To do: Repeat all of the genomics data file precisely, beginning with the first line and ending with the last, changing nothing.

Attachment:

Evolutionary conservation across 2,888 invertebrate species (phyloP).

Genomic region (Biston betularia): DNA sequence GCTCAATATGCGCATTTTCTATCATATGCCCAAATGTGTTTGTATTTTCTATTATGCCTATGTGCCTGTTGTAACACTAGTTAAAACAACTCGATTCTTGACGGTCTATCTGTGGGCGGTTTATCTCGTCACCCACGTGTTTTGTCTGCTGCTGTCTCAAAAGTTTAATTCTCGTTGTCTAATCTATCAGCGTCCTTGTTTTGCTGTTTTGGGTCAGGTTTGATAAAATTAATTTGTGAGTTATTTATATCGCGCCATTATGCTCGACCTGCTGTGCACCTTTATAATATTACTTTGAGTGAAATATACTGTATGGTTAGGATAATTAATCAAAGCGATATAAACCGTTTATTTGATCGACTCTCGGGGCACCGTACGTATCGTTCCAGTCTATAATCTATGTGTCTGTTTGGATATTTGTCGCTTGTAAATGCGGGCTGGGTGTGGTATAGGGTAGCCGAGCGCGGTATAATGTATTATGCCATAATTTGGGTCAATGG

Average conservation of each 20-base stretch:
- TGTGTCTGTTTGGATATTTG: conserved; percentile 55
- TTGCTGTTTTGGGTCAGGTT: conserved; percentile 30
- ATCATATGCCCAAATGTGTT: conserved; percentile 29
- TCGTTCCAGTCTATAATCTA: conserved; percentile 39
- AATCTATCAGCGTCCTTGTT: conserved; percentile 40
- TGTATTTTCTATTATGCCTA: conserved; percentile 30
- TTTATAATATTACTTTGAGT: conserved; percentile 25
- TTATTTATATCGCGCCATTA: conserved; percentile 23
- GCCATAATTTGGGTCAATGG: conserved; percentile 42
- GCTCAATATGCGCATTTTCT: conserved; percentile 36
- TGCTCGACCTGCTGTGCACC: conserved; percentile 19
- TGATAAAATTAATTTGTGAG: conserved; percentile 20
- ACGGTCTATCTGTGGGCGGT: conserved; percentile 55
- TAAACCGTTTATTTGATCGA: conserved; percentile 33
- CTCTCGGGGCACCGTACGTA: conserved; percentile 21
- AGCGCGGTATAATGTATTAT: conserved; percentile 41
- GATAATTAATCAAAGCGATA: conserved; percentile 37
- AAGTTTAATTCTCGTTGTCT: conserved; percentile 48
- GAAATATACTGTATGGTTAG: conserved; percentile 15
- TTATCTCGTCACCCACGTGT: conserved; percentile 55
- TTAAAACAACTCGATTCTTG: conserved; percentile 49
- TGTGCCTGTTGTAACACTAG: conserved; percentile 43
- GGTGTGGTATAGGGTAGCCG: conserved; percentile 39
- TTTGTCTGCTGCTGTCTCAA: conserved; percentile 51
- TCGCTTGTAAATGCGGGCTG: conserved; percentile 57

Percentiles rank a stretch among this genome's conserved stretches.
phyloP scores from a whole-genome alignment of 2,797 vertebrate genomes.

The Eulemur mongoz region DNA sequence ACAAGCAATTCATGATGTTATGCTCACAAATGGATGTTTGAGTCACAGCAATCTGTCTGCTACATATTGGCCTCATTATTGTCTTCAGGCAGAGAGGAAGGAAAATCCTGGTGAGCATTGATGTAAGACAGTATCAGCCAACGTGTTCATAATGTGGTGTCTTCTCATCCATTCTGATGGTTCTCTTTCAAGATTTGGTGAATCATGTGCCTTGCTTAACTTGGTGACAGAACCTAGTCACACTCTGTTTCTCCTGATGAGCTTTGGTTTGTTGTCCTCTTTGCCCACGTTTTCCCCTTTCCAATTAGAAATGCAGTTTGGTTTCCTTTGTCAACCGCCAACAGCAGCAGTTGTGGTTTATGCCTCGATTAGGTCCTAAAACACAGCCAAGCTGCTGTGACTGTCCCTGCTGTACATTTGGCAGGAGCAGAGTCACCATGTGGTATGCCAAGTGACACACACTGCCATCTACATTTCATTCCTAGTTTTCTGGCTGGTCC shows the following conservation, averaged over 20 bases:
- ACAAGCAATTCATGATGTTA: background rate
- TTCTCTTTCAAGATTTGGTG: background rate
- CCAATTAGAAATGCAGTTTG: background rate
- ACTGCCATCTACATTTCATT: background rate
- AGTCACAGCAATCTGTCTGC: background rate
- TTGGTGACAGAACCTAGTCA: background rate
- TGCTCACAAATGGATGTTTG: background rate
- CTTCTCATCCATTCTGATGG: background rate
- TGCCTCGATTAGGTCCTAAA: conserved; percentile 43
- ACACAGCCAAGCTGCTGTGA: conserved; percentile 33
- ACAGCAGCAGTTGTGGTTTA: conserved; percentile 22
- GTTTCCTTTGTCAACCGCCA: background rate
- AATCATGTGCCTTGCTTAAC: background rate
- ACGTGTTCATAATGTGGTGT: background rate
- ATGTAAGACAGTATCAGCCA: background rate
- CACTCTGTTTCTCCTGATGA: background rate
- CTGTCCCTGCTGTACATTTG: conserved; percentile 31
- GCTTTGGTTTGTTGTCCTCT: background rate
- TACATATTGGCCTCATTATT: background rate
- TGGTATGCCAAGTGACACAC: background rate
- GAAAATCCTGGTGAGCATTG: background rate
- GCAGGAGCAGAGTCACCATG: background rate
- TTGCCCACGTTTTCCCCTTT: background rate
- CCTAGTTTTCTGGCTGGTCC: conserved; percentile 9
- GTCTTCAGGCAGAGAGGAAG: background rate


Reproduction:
Evolutionary conservation across 2,888 invertebrate species (phyloP).

Genomic region (Biston betularia): DNA sequence GCTCAATATGCGCATTTTCTATCATATGCCCAAATGTGTTTGTATTTTCTATTATGCCTATGTGCCTGTTGTAACACTAGTTAAAACAACTCGATTCTTGACGGTCTATCTGTGGGCGGTTTATCTCGTCACCCACGTGTTTTGTCTGCTGCTGTCTCAAAAGTTTAATTCTCGTTGTCTAATCTATCAGCGTCCTTGTTTTGCTGTTTTGGGTCAGGTTTGATAAAATTAATTTGTGAGTTATTTATATCGCGCCATTATGCTCGACCTGCTGTGCACCTTTATAATATTACTTTGAGTGAAATATACTGTATGGTTAGGATAATTAATCAAAGCGATATAAACCGTTTATTTGATCGACTCTCGGGGCACCGTACGTATCGTTCCAGTCTATAATCTATGTGTCTGTTTGGATATTTGTCGCTTGTAAATGCGGGCTGGGTGTGGTATAGGGTAGCCGAGCGCGGTATAATGTATTATGCCATAATTTGGGTCAATGG

Average conservation of each 20-base stretch:
- TGTGTCTGTTTGGATATTTG: conserved; percentile 55
- TTGCTGTTTTGGGTCAGGTT: conserved; percentile 30
- ATCATATGCCCAAATGTGTT: conserved; percentile 29
- TCGTTCCAGTCTATAATCTA: conserved; percentile 39
- AATCTATCAGCGTCCTTGTT: conserved; percentile 40
- TGTATTTTCTATTATGCCTA: conserved; percentile 30
- TTTATAATATTACTTTGAGT: conserved; percentile 25
- TTATTTATATCGCGCCATTA: conserved; percentile 23
- GCCATAATTTGGGTCAATGG: conserved; percentile 42
- GCTCAATATGCGCATTTTCT: conserved; percentile 36
- TGCTCGACCTGCTGTGCACC: conserved; percentile 19
- TGATAAAATTAATTTGTGAG: conserved; percentile 20
- ACGGTCTATCTGTGGGCGGT: conserved; percentile 55
- TAAACCGTTTATTTGATCGA: conserved; percentile 33
- CTCTCGGGGCACCGTACGTA: conserved; percentile 21
- AGCGCGGTATAATGTATTAT: conserved; percentile 41
- GATAATTAATCAAAGCGATA: conserved; percentile 37
- AAGTTTAATTCTCGTTGTCT: conserved; percentile 48
- GAAATATACTGTATGGTTAG: conserved; percentile 15
- TTATCTCGTCACCCACGTGT: conserved; percentile 55
- TTAAAACAACTCGATTCTTG: conserved; percentile 49
- TGTGCCTGTTGTAACACTAG: conserved; percentile 43
- GGTGTGGTATAGGGTAGCCG: conserved; percentile 39
- TTTGTCTGCTGCTGTCTCAA: conserved; percentile 51
- TCGCTTGTAAATGCGGGCTG: conserved; percentile 57

Percentiles rank a stretch among this genome's conserved stretches.
phyloP scores from a whole-genome alignment of 2,797 vertebrate genomes.

The Eulemur mongoz region DNA sequence ACAAGCAATTCATGATGTTATGCTCACAAATGGATGTTTGAGTCACAGCAATCTGTCTGCTACATATTGGCCTCATTATTGTCTTCAGGCAGAGAGGAAGGAAAATCCTGGTGAGCATTGATGTAAGACAGTATCAGCCAACGTGTTCATAATGTGGTGTCTTCTCATCCATTCTGATGGTTCTCTTTCAAGATTTGGTGAATCATGTGCCTTGCTTAACTTGGTGACAGAACCTAGTCACACTCTGTTTCTCCTGATGAGCTTTGGTTTGTTGTCCTCTTTGCCCACGTTTTCCCCTTTCCAATTAGAAATGCAGTTTGGTTTCCTTTGTCAACCGCCAACAGCAGCAGTTGTGGTTTATGCCTCGATTAGGTCCTAAAACACAGCCAAGCTGCTGTGACTGTCCCTGCTGTACATTTGGCAGGAGCAGAGTCACCATGTGGTATGCCAAGTGACACACACTGCCATCTACATTTCATTCCTAGTTTTCTGGCTGGTCC shows the following conservation, averaged over 20 bases:
- ACAAGCAATTCATGATGTTA: background rate
- TTCTCTTTCAAGATTTGGTG: background rate
- CCAATTAGAAATGCAGTTTG: background rate
- ACTGCCATCTACATTTCATT: background rate
- AGTCACAGCAATCTGTCTGC: background rate
- TTGGTGACAGAACCTAGTCA: background rate
- TGCTCACAAATGGATGTTTG: background rate
- CTTCTCATCCATTCTGATGG: background rate
- TGCCTCGATTAGGTCCTAAA: conserved; percentile 43
- ACACAGCCAAGCTGCTGTGA: conserved; percentile 33
- ACAGCAGCAGTTGTGGTTTA: conserved; percentile 22
- GTTTCCTTTGTCAACCGCCA: background rate
- AATCATGTGCCTTGCTTAAC: background rate
- ACGTGTTCATAATGTGGTGT: background rate
- ATGTAAGACAGTATCAGCCA: background rate
- CACTCTGTTTCTCCTGATGA: background rate
- CTGTCCCTGCTGTACATTTG: conserved; percentile 31
- GCTTTGGTTTGTTGTCCTCT: background rate
- TACATATTGGCCTCATTATT: background rate
- TGGTATGCCAAGTGACACAC: background rate
- GAAAATCCTGGTGAGCATTG: background rate
- GCAGGAGCAGAGTCACCATG: background rate
- TTGCCCACGTTTTCCCCTTT: background rate
- CCTAGTTTTCTGGCTGGTCC: conserved; percentile 9
- GTCTTCAGGCAGAGAGGAAG: background rate